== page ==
By Yoav Stern, Amos Harel and Jack Khoury, Haaretz Correspondents, Haaretz Service and News Agencies
Government sources on Saturday confirmed reports that progress has recently been made in negotiations over the release of Israel Defense Forces soldier, Corporal Gilad Shalit, who was captured by Palestinian militants last June.
They added, however, that an agreement securing Shalit's release was still far from being reached.
"One must be careful not to build up unsubstantiated expectations over Palestinian reports," an Israeli official said under condition of anonymity.
Earlier on Saturday, a Palestinian Cabinet minister said Egyptian mediators working for the release of Shalit had provided the Israeli government with a list of the captors' demands, opening the way for the soldier's speedy release.
Palestinian Information Minister Mustafa Barghouti said the Egyptians had told the Palestinian authorities they had sent the Israelis a list of Palestinian prisoners they wanted freed in exchange for Cpl. Gilad Shalit, snatched in a raid from Gaza into Israel last June. He said he did not how many prisoners were on the list and did not give further details.
On Friday, Palestinian Authority Chairman Mahmoud Abbas said in a television interview that Shalit will be released soon.
"We are undertaking efforts to free Shalit and these efforts will soon come to fruition," Abbas told France 24 television of Corporal Gilad Shalit, who was seized last June in a cross-border raid from Gaza into southern Israel. "We are optimistic."
"He will be freed soon," Abbas said in comments due to be broadcast Friday evening.
However, he gave no specifics and previous comments by him about Shalit have not resulted in the soldier's release.
Abbas, speaking from the Gaza Strip, also said he hoped Israel would release hundreds of Palestinians held in Israeli prisons. But he said Shalit's release should not be tied to that of the Palestinian prisoners.
"One thing does not depend on the other," Abbas said. "I am convinced Shalit must be freed."
Nonetheless, Channel 2 reported Friday evening that Hamas has given Israel a list of prisoners it is demanding be released in exchange for Shalit.
Meanwhile, the Palestinian militants holding captured Shalit recently brought him a pair of eyeglasses, the Nazareth-based newspaper A-Sanara reported on Friday.
Palestinian sources quoted in the report said that the eyeglasses were handed over by Shalit's father, Noam, through an Egyptian delegation mediating a prisoner swap deal between Palestinians and Israelis.
An attempt was made in the past to give glasses to the soldier, but Shalit's captors had refused to allow the transfer.
Abu Mujhad, spokesman of one of the three militant groups that captured Shalit, refused to comment on the report. Noam Shalit said the most important thing at this point was to receive some sign of life from his son.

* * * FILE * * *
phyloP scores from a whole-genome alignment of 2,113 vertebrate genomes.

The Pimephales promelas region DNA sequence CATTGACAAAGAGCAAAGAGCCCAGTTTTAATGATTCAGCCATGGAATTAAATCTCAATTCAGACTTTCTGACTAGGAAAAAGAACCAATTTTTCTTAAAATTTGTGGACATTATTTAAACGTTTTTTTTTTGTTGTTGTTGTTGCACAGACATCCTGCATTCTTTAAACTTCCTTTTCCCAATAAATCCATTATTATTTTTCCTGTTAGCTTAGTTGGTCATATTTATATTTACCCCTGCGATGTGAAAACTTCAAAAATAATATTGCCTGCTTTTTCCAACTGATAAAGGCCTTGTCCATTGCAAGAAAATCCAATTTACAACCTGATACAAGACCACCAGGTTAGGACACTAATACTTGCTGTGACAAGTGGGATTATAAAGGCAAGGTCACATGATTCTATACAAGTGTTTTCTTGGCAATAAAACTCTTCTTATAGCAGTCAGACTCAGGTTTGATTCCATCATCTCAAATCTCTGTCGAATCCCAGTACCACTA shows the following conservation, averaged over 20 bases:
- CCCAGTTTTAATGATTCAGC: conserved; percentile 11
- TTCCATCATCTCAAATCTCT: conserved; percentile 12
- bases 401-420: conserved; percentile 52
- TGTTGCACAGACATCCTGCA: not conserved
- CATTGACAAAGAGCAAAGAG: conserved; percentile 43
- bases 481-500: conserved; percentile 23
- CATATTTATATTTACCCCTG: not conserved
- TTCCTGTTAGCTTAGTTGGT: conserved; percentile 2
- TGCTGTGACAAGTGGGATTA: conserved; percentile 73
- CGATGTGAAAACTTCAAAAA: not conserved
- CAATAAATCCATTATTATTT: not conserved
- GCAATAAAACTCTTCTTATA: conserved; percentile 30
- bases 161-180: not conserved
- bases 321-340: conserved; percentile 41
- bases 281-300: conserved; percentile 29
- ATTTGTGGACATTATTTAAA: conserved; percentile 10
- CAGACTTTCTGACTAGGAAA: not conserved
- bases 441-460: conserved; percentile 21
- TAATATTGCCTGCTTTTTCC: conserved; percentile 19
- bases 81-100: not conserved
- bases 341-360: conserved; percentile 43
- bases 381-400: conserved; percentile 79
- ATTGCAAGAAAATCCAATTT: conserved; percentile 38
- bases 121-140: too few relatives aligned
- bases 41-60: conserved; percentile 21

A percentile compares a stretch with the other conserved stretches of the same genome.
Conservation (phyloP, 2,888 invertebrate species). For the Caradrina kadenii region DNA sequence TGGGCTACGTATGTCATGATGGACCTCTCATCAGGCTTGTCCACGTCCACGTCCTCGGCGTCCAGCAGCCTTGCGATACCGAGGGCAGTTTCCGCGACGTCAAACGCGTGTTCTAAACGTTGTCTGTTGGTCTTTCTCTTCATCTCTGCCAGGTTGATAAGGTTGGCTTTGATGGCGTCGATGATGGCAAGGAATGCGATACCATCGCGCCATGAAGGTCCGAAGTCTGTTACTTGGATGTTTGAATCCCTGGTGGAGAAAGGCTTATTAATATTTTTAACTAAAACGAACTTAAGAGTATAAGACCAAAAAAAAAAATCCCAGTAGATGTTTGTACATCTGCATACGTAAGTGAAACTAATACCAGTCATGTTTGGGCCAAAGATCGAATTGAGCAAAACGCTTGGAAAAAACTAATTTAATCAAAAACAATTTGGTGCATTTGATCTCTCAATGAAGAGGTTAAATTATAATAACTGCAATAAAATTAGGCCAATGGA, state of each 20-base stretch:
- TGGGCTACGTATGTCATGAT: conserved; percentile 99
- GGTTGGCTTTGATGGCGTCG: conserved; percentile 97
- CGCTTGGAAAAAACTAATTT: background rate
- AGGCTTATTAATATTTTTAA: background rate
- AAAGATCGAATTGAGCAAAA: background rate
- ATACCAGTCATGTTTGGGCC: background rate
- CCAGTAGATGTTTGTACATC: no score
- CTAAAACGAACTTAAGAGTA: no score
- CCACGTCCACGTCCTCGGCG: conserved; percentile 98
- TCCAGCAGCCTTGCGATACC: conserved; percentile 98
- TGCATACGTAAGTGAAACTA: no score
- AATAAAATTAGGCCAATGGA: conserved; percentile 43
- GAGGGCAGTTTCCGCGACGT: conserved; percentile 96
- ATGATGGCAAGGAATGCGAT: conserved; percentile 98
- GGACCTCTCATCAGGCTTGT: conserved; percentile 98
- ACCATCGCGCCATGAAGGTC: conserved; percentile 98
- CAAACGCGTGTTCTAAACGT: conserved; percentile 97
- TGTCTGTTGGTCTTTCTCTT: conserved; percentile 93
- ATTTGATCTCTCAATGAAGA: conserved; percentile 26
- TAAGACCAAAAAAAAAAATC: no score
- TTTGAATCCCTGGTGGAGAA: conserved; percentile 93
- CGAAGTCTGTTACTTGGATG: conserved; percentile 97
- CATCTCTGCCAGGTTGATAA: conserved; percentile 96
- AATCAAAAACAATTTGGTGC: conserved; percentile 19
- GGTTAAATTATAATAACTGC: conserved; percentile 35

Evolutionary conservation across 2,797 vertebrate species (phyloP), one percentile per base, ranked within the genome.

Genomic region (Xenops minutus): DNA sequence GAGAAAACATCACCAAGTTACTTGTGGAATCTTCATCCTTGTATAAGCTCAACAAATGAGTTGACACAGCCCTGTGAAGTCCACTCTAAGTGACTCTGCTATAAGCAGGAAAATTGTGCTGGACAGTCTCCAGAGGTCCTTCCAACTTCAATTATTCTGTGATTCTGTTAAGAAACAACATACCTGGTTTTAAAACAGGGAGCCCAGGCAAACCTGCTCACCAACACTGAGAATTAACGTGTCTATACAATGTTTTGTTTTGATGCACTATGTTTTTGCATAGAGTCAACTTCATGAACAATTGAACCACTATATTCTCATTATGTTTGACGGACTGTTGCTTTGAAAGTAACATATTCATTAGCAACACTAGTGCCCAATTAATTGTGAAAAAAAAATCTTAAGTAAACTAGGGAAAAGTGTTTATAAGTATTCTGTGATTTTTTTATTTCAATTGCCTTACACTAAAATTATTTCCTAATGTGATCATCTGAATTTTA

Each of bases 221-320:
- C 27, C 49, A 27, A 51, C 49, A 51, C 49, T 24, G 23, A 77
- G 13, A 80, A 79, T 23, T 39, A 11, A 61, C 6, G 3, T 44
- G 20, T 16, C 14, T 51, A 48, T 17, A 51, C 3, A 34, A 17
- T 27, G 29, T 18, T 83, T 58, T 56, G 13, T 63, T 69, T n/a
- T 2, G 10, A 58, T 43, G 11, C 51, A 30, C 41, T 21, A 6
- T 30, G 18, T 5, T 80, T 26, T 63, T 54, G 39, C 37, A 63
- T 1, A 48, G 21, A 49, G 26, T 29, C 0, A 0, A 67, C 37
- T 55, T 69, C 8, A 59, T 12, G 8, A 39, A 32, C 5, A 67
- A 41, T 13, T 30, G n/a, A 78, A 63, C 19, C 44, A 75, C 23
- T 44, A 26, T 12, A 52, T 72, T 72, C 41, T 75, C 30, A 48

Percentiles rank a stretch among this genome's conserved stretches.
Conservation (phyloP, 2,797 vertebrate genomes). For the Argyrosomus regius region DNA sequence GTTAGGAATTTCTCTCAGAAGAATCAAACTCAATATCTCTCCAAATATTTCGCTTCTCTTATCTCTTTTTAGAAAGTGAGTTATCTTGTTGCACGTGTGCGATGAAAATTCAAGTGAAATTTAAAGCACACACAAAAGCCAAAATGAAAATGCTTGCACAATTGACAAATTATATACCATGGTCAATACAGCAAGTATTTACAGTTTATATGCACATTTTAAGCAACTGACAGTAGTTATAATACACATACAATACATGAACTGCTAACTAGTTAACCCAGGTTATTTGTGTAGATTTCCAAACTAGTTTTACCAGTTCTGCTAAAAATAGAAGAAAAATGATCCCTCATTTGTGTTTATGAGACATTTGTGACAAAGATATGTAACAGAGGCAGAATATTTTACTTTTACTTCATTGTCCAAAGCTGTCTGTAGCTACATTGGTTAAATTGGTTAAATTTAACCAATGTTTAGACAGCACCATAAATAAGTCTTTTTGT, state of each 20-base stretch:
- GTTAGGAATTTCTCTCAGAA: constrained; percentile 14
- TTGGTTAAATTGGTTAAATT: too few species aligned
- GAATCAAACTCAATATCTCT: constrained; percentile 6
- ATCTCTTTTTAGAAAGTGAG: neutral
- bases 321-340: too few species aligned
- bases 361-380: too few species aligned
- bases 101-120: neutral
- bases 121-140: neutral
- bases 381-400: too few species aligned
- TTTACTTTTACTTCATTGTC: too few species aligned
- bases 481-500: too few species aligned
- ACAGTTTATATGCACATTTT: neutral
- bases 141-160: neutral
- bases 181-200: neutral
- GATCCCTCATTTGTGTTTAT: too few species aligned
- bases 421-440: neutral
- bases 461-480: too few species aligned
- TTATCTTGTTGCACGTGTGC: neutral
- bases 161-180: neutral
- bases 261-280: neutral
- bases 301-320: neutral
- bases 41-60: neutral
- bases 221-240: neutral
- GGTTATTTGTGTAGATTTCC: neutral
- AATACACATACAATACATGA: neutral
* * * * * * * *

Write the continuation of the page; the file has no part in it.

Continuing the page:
Hezbollah official denies saying captured soldiers being treated humanely
A Hezbollah offical denied Friday that he told A-Sanara that the treatment being given to captured IDF soldiers Ehud Goldwasser and Eldad Regev was "humane," hinting at the possibility that they may still be alive, Israel Radio reported.
The official, Mohammed Kamati, was quoted as saying that "an enemy soldier that becomes a hostage is entitled to humane treatment, and he lives in a regular and humane way."
A-Sanara has interpreted the comment as a first sign of life from the soldiers, who were seized by Hezbollah guerillas in July, sparking the Second Lebanon War.
The paper quoted Kamati as saying that negotiations over the soldiers' release was entirely in the hands of Hezbollah leader Hassan Nasrallah, adding that his own job was just to relate the treatment of the prisoners.
Nasrallah has said in the past that announcements regarding the prisoners that do not come directly from him hold no weight.
He also took pride over Hezbollah's treatment of the remains of three IDF soldiers captured in 2000, saying they were immediately stored and preserved until they were returned to Israel.
The defense establishment Thursday night attempted to dissect Kamati's announcement, but at this stage it is not yet clear whether it was a slip of the tongue delivered without Nasrallah's consent or an attempt at manipulating the Israeli public.
Kamati is not considered to have great standing in Hezbollah's military wing and the likelihood of his having knowledge of the soldiers' fate is slim.
An IDF medical report based on examinations of the site of the capture indicate that both Regev and Goldwasser were seriously wounded at the time of the Hezbollah ambush.
The negotiations over their release have been deadlocked for some time and as of yet, there has not been any progress.
Negotiations experts told Haaretz Thursday night that over the coming days Israel hopes to consolidate a clear evaluation of Kamati's remarks - particularly with regard to the authority of the statements.